There are more rumors this week that Apple is planning a tablet computer – an internet-enabled device with a large touchscreen rather than a separate keyboard. But the excitement appears to be based on who the rumors come from, not the detail behind it.
The basics of the rumors have been floating around for some time: it’s arguably a natural market gap; the latest iPhone operating system’s code refers to new devices; Apple has filed patents (pictured) which appear to cover a tablet; and the firm has reportedly reached deals with Chinese suppliers for relevant components such as screens.
The sudden flurry of interest this week is down to a prediction by Gene Munster, an analyst for Piper Jaffray. He makes a career of advising investors about the likely moves which will affect company performance. In some cases his predictions appear to be based on fairly simple logic rather than insider information, but firms pay close attention to what he says, simply because he has such a strong (and lucrative) reputation on the line when he makes predictions.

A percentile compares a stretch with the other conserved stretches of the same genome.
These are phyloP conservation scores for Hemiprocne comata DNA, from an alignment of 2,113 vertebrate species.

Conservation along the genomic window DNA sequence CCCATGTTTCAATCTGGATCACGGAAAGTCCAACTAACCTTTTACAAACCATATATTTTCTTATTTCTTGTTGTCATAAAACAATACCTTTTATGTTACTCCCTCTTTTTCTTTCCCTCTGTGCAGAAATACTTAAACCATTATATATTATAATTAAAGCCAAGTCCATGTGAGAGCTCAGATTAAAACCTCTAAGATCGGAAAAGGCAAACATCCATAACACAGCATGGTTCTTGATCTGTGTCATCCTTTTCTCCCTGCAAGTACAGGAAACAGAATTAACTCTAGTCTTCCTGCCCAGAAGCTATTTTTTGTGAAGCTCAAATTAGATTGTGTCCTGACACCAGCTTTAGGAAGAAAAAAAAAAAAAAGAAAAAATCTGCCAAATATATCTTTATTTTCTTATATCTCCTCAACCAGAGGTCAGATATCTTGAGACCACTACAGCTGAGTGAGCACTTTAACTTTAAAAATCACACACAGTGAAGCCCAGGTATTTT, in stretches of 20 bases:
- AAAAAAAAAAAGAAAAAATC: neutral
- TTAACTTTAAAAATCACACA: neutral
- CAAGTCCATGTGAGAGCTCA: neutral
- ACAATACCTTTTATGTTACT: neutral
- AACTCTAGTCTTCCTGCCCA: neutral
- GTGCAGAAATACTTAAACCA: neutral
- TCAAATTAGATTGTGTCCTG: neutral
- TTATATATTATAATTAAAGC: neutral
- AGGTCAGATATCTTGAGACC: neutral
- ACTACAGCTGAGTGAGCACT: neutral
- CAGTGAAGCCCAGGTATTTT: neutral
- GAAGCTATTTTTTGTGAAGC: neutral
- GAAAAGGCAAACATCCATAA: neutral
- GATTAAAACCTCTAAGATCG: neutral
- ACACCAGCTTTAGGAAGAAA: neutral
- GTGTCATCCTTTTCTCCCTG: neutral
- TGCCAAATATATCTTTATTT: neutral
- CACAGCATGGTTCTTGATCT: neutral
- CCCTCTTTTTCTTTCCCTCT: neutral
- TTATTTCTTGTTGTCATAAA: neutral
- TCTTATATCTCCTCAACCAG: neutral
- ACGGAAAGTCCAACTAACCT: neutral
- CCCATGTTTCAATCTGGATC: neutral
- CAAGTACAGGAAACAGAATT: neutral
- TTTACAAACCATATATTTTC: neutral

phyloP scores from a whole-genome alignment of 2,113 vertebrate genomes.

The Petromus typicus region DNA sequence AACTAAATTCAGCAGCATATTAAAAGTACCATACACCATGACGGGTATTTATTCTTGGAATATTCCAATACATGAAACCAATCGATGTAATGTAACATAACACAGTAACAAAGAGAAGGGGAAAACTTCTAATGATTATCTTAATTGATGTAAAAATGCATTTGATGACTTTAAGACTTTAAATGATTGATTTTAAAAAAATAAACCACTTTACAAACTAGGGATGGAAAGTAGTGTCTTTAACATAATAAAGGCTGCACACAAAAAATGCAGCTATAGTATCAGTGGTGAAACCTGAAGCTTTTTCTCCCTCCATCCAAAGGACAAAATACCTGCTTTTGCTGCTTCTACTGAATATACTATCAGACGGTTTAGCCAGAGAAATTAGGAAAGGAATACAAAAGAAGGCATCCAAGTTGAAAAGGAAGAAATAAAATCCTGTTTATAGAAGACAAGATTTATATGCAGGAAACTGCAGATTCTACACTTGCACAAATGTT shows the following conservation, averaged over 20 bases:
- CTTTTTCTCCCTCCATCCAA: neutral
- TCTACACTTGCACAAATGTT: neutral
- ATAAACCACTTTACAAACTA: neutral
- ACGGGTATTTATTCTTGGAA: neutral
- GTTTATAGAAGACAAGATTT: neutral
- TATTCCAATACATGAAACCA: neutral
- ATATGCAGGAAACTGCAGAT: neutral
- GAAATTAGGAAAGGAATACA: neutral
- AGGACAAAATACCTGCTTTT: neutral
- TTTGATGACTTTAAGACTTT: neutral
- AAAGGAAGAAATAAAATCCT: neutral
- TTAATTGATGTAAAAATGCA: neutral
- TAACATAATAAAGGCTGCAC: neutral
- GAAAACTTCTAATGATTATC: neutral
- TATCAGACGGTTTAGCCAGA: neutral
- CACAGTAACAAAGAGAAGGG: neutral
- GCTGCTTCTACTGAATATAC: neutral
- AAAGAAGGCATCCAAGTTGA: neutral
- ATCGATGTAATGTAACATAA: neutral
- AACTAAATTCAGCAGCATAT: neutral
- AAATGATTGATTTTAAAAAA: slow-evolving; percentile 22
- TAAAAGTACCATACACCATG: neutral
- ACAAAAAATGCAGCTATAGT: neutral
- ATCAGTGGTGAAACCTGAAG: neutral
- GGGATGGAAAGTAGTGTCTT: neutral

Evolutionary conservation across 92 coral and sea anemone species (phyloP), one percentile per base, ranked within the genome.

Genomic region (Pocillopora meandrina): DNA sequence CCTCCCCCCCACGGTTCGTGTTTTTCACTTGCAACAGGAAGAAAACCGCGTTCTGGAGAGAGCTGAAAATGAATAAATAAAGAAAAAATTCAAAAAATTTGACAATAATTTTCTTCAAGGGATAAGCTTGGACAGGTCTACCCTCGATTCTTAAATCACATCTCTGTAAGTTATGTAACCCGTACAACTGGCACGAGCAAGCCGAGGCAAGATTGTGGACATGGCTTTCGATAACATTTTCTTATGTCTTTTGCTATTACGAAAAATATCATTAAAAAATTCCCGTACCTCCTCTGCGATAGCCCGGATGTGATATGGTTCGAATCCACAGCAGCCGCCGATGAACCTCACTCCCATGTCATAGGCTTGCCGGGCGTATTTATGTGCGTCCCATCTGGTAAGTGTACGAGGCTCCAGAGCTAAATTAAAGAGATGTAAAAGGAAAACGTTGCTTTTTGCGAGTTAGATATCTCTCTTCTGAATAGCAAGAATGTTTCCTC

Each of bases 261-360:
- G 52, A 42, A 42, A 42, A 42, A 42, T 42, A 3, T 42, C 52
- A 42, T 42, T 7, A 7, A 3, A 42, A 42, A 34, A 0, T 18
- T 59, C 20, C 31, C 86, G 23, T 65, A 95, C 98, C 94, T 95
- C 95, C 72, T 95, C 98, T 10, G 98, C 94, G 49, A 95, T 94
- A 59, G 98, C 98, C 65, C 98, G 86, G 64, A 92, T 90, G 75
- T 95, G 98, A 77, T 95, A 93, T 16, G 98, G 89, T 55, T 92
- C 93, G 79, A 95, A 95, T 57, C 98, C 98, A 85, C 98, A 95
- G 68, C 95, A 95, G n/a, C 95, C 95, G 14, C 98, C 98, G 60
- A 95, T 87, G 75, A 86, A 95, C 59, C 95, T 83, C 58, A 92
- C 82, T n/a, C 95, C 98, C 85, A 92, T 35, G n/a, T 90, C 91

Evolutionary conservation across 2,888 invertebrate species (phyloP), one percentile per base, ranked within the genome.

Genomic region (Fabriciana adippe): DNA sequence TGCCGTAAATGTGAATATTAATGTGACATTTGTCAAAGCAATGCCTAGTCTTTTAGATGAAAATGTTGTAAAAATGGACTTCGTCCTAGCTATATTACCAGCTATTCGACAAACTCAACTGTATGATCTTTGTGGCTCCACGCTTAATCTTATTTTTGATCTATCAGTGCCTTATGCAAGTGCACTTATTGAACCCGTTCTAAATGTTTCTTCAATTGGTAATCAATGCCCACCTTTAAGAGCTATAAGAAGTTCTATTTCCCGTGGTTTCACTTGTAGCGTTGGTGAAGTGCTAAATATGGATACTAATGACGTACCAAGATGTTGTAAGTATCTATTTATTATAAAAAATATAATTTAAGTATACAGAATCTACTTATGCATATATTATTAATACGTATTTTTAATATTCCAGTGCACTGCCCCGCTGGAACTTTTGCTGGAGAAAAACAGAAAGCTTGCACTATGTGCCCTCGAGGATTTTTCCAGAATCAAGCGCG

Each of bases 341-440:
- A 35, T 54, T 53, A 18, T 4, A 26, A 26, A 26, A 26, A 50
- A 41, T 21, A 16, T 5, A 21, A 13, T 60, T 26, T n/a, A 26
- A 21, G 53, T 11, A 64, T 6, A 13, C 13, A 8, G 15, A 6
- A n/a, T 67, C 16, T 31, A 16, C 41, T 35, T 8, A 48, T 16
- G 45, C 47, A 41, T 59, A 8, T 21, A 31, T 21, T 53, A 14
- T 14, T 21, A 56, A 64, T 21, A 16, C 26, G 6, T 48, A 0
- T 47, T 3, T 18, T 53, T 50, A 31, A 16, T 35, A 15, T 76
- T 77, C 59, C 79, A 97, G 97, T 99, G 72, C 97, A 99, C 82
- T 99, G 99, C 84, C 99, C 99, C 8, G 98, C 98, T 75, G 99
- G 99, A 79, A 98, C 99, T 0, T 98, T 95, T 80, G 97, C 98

Jaffray believes Apple will indeed launch a tablet computer, likely next year, for somewhere between $500 and $700. He also suggests the device will be able to download and run applications from the iTunes App Store.
Other reports from mainstream sources such as the Wall Street Journal and Reuters this week suggest the device may be larger than previously though, with a screen as large as 10 inches in diameter.
If these predictions do come true, the big question is whether consumers will see the device as filling a gap in the market, or if it will fall victim to the dual problem of coming across as both an expensive iPod touch and a low-spec MacBook.